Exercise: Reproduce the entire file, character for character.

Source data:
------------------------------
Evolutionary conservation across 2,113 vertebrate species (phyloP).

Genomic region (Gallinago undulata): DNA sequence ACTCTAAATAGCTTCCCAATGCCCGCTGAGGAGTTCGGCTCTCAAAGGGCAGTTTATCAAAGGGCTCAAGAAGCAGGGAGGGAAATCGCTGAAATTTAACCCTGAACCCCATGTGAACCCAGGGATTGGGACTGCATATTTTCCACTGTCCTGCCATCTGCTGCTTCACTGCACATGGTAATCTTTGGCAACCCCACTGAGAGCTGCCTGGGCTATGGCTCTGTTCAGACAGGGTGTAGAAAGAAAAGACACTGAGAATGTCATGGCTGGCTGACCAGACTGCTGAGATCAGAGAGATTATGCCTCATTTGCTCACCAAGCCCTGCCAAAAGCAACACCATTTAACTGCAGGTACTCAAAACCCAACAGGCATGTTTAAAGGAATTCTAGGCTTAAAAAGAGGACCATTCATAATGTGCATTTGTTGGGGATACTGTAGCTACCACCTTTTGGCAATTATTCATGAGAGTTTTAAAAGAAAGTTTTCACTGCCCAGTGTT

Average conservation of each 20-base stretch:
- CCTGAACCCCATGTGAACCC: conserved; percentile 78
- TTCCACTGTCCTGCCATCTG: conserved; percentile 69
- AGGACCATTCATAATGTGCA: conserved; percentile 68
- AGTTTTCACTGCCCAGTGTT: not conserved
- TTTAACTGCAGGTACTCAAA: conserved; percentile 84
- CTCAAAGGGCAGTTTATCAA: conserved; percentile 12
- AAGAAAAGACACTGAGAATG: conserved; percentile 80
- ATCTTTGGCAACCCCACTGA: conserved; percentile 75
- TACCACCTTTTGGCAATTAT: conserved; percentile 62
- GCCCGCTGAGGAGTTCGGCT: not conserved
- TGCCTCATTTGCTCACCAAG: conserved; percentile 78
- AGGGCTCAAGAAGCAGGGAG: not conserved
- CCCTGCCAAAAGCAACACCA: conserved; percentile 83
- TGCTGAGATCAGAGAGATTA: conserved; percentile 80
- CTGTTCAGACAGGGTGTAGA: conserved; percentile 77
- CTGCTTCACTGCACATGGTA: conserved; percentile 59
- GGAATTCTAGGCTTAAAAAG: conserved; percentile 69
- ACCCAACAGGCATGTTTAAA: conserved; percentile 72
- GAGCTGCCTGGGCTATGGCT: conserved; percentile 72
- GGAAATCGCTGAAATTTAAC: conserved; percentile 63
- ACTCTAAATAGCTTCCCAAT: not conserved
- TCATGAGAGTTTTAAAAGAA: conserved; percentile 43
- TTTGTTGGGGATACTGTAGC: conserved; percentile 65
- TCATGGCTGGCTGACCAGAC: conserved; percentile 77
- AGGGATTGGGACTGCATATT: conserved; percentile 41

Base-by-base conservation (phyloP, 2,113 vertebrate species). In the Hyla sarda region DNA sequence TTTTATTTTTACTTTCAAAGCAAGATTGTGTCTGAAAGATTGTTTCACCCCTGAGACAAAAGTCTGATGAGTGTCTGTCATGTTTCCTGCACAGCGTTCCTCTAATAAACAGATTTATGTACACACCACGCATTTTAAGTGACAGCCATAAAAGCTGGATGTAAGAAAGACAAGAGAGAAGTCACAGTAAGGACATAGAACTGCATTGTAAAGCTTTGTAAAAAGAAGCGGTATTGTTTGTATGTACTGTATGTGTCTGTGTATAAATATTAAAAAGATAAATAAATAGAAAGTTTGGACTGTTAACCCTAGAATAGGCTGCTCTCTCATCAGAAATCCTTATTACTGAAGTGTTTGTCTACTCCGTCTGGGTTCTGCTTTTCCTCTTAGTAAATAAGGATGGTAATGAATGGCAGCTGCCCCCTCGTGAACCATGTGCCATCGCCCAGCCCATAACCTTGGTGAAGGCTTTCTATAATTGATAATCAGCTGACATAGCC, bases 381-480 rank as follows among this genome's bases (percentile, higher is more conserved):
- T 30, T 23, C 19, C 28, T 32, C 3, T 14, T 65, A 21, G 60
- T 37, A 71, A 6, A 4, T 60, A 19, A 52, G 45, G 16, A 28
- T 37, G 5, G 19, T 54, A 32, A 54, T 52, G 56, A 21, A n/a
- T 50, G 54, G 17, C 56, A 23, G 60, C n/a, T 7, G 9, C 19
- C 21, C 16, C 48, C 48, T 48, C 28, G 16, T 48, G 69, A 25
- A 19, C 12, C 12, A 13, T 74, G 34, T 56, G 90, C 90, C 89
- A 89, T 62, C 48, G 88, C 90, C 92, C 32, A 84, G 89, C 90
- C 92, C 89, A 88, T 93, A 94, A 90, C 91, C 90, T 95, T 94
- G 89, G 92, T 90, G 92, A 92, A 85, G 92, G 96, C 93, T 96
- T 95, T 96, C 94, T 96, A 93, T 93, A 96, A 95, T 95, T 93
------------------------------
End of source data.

Evolutionary conservation across 2,113 vertebrate species (phyloP).

Genomic region (Gallinago undulata): DNA sequence ACTCTAAATAGCTTCCCAATGCCCGCTGAGGAGTTCGGCTCTCAAAGGGCAGTTTATCAAAGGGCTCAAGAAGCAGGGAGGGAAATCGCTGAAATTTAACCCTGAACCCCATGTGAACCCAGGGATTGGGACTGCATATTTTCCACTGTCCTGCCATCTGCTGCTTCACTGCACATGGTAATCTTTGGCAACCCCACTGAGAGCTGCCTGGGCTATGGCTCTGTTCAGACAGGGTGTAGAAAGAAAAGACACTGAGAATGTCATGGCTGGCTGACCAGACTGCTGAGATCAGAGAGATTATGCCTCATTTGCTCACCAAGCCCTGCCAAAAGCAACACCATTTAACTGCAGGTACTCAAAACCCAACAGGCATGTTTAAAGGAATTCTAGGCTTAAAAAGAGGACCATTCATAATGTGCATTTGTTGGGGATACTGTAGCTACCACCTTTTGGCAATTATTCATGAGAGTTTTAAAAGAAAGTTTTCACTGCCCAGTGTT

Average conservation of each 20-base stretch:
- CCTGAACCCCATGTGAACCC: conserved; percentile 78
- TTCCACTGTCCTGCCATCTG: conserved; percentile 69
- AGGACCATTCATAATGTGCA: conserved; percentile 68
- AGTTTTCACTGCCCAGTGTT: not conserved
- TTTAACTGCAGGTACTCAAA: conserved; percentile 84
- CTCAAAGGGCAGTTTATCAA: conserved; percentile 12
- AAGAAAAGACACTGAGAATG: conserved; percentile 80
- ATCTTTGGCAACCCCACTGA: conserved; percentile 75
- TACCACCTTTTGGCAATTAT: conserved; percentile 62
- GCCCGCTGAGGAGTTCGGCT: not conserved
- TGCCTCATTTGCTCACCAAG: conserved; percentile 78
- AGGGCTCAAGAAGCAGGGAG: not conserved
- CCCTGCCAAAAGCAACACCA: conserved; percentile 83
- TGCTGAGATCAGAGAGATTA: conserved; percentile 80
- CTGTTCAGACAGGGTGTAGA: conserved; percentile 77
- CTGCTTCACTGCACATGGTA: conserved; percentile 59
- GGAATTCTAGGCTTAAAAAG: conserved; percentile 69
- ACCCAACAGGCATGTTTAAA: conserved; percentile 72
- GAGCTGCCTGGGCTATGGCT: conserved; percentile 72
- GGAAATCGCTGAAATTTAAC: conserved; percentile 63
- ACTCTAAATAGCTTCCCAAT: not conserved
- TCATGAGAGTTTTAAAAGAA: conserved; percentile 43
- TTTGTTGGGGATACTGTAGC: conserved; percentile 65
- TCATGGCTGGCTGACCAGAC: conserved; percentile 77
- AGGGATTGGGACTGCATATT: conserved; percentile 41

Base-by-base conservation (phyloP, 2,113 vertebrate species). In the Hyla sarda region DNA sequence TTTTATTTTTACTTTCAAAGCAAGATTGTGTCTGAAAGATTGTTTCACCCCTGAGACAAAAGTCTGATGAGTGTCTGTCATGTTTCCTGCACAGCGTTCCTCTAATAAACAGATTTATGTACACACCACGCATTTTAAGTGACAGCCATAAAAGCTGGATGTAAGAAAGACAAGAGAGAAGTCACAGTAAGGACATAGAACTGCATTGTAAAGCTTTGTAAAAAGAAGCGGTATTGTTTGTATGTACTGTATGTGTCTGTGTATAAATATTAAAAAGATAAATAAATAGAAAGTTTGGACTGTTAACCCTAGAATAGGCTGCTCTCTCATCAGAAATCCTTATTACTGAAGTGTTTGTCTACTCCGTCTGGGTTCTGCTTTTCCTCTTAGTAAATAAGGATGGTAATGAATGGCAGCTGCCCCCTCGTGAACCATGTGCCATCGCCCAGCCCATAACCTTGGTGAAGGCTTTCTATAATTGATAATCAGCTGACATAGCC, bases 381-480 rank as follows among this genome's bases (percentile, higher is more conserved):
- T 30, T 23, C 19, C 28, T 32, C 3, T 14, T 65, A 21, G 60
- T 37, A 71, A 6, A 4, T 60, A 19, A 52, G 45, G 16, A 28
- T 37, G 5, G 19, T 54, A 32, A 54, T 52, G 56, A 21, A n/a
- T 50, G 54, G 17, C 56, A 23, G 60, C n/a, T 7, G 9, C 19
- C 21, C 16, C 48, C 48, T 48, C 28, G 16, T 48, G 69, A 25
- A 19, C 12, C 12, A 13, T 74, G 34, T 56, G 90, C 90, C 89
- A 89, T 62, C 48, G 88, C 90, C 92, C 32, A 84, G 89, C 90
- C 92, C 89, A 88, T 93, A 94, A 90, C 91, C 90, T 95, T 94
- G 89, G 92, T 90, G 92, A 92, A 85, G 92, G 96, C 93, T 96
- T 95, T 96, C 94, T 96, A 93, T 93, A 96, A 95, T 95, T 93